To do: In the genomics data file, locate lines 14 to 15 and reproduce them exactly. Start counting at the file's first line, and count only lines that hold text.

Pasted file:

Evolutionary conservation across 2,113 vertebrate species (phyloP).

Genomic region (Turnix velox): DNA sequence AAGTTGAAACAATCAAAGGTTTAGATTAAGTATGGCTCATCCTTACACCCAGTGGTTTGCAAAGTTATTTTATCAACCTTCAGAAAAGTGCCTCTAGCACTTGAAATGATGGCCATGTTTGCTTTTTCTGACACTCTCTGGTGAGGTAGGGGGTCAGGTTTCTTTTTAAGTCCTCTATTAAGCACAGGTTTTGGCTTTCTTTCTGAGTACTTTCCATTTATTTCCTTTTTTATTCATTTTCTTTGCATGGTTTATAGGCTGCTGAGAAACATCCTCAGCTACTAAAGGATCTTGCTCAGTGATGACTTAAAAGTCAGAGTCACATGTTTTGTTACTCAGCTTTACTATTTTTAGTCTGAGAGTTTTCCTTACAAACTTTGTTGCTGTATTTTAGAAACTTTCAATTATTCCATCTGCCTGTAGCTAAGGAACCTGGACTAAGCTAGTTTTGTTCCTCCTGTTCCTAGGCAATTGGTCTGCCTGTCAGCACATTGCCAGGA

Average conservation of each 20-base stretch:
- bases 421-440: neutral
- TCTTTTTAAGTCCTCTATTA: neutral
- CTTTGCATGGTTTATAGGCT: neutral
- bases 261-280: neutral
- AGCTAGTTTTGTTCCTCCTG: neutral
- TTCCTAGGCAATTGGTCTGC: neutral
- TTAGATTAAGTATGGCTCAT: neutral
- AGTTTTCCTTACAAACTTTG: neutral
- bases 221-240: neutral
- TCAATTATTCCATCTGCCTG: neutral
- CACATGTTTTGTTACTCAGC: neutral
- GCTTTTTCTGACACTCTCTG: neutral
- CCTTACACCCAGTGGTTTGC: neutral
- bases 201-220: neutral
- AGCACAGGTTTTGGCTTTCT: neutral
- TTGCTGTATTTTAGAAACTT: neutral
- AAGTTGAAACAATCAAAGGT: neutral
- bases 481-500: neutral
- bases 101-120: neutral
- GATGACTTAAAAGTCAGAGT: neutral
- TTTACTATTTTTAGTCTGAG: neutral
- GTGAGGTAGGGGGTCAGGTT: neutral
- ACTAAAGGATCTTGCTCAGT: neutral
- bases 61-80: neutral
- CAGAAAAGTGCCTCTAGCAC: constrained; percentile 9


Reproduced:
- CACATGTTTTGTTACTCAGC: neutral
- GCTTTTTCTGACACTCTCTG: neutral